You also need to consider how much effort it takes to get the user from Facebook to the shipping confirmation page. If they have to jump through half a dozen hoops to place an order, you have room to streamline the process. As a general rule, the more complexity involved in the order process, the harder it will be to get users to order. Greater difficulty means greater expense.

Success with Advertising Begins at Home


A large part of this comes down to your website. Your website should have powerful analytics and an audience you can measure and target. This targeting information is crucial to successful advertising. If your targeting is off or too broad, you’re going to be throwing money at a problem and getting very little in return. If you have focused targeting squarely on your interested audience, you’ll have a much greater ROI.

When you run an ad, make sure the landing page is optimize to guide users to the goal you have set, whether it’s a product purchase or an email signup.

Sample Numbers

It’s difficult to pin down numbers for any sort of advertising, with so many variables to consider. In general:

  • The faster you want it done, the more it will cost.
  • The more you want done, the more it will cost.
  • The less you want to spend, the less you can accomplish.
  • Prices will vary from niche to niche and from time to time.

Sample goal: Acquiring new Facebook fans. In general, it will cost you around $1 per new Facebook fan, if you’re taking your time and considering quality. You can bring in fans for less, if you have good targeting or a low quality threshold. If your fans are coming in at less than $0.50 each, you may have a quality issue on hand. Remember Facebook fans are only as valuable as they are engaged. If your fans don’t like your brand and are just following you because of some temporary incentive, they’ll be worthless when it comes time to buy your products.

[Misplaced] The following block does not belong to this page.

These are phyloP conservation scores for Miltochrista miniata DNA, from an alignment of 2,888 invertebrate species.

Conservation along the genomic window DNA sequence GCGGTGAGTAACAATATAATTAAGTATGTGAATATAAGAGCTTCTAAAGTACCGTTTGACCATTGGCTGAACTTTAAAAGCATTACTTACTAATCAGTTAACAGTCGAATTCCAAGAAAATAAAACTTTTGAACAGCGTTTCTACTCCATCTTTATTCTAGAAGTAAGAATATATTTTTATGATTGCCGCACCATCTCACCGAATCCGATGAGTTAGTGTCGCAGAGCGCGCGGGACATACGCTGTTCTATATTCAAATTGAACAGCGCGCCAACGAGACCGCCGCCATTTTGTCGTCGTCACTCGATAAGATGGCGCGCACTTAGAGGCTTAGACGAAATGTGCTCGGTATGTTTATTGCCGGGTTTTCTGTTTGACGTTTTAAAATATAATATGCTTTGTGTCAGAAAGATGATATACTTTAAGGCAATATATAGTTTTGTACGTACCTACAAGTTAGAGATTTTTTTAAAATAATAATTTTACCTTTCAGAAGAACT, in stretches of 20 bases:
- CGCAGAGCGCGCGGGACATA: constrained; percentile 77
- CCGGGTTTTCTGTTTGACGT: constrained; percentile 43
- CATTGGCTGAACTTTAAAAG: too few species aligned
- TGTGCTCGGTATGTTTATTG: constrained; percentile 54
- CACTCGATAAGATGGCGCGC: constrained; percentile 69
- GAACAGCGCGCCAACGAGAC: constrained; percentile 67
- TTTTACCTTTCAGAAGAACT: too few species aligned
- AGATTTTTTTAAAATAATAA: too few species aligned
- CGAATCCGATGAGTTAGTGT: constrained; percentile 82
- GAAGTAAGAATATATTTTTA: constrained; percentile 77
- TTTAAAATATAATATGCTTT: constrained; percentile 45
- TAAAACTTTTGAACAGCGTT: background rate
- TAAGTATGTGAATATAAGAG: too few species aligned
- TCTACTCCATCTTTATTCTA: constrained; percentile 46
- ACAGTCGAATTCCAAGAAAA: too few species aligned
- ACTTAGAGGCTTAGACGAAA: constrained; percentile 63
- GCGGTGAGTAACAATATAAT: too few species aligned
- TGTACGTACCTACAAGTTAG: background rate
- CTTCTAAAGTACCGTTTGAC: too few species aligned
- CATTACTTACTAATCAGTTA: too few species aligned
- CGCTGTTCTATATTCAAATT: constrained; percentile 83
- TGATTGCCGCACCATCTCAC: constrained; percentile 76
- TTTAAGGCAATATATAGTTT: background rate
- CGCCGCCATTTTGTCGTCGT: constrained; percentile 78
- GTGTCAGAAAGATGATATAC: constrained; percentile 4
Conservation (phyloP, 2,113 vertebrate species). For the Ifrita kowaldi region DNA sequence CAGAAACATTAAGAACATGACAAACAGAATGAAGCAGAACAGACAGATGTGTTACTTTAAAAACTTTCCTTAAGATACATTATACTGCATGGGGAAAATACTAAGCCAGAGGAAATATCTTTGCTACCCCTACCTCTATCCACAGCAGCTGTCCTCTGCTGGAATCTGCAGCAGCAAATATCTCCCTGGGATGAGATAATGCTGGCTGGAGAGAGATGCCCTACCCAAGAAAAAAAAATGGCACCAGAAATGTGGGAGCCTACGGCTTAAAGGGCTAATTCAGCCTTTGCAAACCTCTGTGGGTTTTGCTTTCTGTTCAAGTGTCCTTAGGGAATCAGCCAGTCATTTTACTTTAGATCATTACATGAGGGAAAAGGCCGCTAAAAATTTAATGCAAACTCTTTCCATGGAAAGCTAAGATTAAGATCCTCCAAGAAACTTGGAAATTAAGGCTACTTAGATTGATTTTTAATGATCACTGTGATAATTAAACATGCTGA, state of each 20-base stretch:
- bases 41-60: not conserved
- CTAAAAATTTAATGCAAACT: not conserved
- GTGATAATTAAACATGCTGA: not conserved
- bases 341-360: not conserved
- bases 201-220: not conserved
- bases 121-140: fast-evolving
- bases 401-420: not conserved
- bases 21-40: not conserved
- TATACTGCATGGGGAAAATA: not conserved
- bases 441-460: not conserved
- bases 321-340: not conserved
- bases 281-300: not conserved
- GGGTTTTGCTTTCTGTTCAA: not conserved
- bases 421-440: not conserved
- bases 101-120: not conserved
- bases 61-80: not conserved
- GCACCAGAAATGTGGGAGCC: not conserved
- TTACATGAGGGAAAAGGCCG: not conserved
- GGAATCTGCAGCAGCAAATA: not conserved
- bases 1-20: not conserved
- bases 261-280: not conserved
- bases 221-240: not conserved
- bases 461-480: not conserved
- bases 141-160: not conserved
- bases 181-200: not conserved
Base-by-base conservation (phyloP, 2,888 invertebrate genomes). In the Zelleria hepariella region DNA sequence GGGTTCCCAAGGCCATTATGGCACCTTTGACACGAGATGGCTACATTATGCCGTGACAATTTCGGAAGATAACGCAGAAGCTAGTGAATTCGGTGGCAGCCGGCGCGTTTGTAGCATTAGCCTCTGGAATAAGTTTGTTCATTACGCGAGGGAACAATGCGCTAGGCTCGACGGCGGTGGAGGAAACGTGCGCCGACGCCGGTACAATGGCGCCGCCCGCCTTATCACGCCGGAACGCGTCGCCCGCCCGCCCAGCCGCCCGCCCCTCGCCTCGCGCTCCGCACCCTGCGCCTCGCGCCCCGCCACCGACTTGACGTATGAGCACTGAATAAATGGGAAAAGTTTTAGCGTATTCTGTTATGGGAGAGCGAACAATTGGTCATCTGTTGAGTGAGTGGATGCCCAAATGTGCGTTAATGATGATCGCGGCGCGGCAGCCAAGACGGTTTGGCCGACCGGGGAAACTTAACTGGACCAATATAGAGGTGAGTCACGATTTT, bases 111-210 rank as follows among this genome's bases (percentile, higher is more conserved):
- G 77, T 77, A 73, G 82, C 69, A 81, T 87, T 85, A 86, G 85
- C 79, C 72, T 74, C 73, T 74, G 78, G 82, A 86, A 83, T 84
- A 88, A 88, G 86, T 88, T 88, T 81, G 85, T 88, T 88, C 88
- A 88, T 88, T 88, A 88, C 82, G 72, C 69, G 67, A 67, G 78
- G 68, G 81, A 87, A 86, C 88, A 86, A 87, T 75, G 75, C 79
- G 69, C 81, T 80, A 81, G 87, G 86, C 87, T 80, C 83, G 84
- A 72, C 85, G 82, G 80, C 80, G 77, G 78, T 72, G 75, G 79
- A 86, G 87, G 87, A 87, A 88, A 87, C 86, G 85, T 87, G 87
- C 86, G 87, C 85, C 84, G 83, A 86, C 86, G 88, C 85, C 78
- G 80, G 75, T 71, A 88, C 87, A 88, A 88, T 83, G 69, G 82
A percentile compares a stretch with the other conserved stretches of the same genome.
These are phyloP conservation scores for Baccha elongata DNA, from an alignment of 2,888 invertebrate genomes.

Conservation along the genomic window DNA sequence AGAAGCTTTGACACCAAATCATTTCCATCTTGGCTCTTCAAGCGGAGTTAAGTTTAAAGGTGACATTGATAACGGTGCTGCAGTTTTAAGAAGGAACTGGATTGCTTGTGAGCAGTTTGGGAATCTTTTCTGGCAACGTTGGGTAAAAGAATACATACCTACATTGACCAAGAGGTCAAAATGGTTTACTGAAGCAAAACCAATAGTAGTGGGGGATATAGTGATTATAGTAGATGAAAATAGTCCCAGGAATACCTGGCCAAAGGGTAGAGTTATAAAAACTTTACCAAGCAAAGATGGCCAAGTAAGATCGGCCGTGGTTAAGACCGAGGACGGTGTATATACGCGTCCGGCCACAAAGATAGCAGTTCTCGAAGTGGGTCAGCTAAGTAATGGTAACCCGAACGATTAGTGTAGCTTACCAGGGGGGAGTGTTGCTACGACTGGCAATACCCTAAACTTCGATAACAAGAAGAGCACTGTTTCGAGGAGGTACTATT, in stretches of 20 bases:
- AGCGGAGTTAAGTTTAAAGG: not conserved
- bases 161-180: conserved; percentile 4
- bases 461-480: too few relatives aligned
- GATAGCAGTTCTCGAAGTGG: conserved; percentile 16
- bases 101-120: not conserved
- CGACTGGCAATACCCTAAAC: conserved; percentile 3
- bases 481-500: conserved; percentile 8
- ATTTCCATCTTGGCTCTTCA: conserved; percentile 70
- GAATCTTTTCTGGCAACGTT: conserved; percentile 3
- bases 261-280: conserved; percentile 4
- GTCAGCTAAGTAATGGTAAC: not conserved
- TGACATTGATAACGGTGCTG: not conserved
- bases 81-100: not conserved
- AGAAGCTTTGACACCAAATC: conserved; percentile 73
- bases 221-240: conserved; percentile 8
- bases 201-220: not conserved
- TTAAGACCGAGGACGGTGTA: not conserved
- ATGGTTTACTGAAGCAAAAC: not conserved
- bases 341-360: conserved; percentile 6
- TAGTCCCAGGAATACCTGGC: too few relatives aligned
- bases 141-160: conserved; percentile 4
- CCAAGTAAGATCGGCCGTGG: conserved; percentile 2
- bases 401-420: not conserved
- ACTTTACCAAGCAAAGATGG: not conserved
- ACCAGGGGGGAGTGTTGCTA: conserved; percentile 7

Sample goal: Referring people from your Facebook page to your website. Clicks are easy. Clicks are cheap. Clicks are also not a guarantee of anything; they’re an opportunity to expose a user to content they like and a product they might buy. A single click can cost anywhere from $0.05 to $0.50, but you shouldn’t pay more than that. If your content is enticing on its own, your cost per click will go down. If your targeting is poor and you’re advertising to the wrong audience, your cost will rise. A high cost per website referral is a sign of something wrong.

Sample goal: Selling your product. You simply cannot expect a number here that will work for your business. If your product costs a lot, you can afford to spend more for each individual sale. A product that earns you $100 in profit on a sale can afford you as much as $40 for each individual successful lead. On the other hand, a product that sells for $10 can’t afford to spend $15 on every conversion. There are dozens of ways you can streamline the process, from better targeting to better landing pages, to increase your return on investment. This is your most personalized budget calculation with Facebook marketing.

Establishing a budget is a long process. To sum it up:

  1. Build and establish a quality presence on Facebook.
  2. Analyze that presence to determine exactly who to target.
  3. Determine your goals and the time you have to complete them.
  4. Calculate an expected ROI for each goal.
  5. Calculate a maximum acceptable budget to reach each goal in the time allotted.
  6. Establish an overall budget.

With all advertising, remember: START SLOW. Don’t immediately jump in to a high daily budget. Test your targeting, landing pages, ad copy and any other aspect of your conversion funnel to make sure they work. Only once you’ve proven your concept can you justify bumping up your budget.


  1. Alden Minnig


    Facebook automatically sets my budget to around $9 when I’m promoting a post on my page, why is this?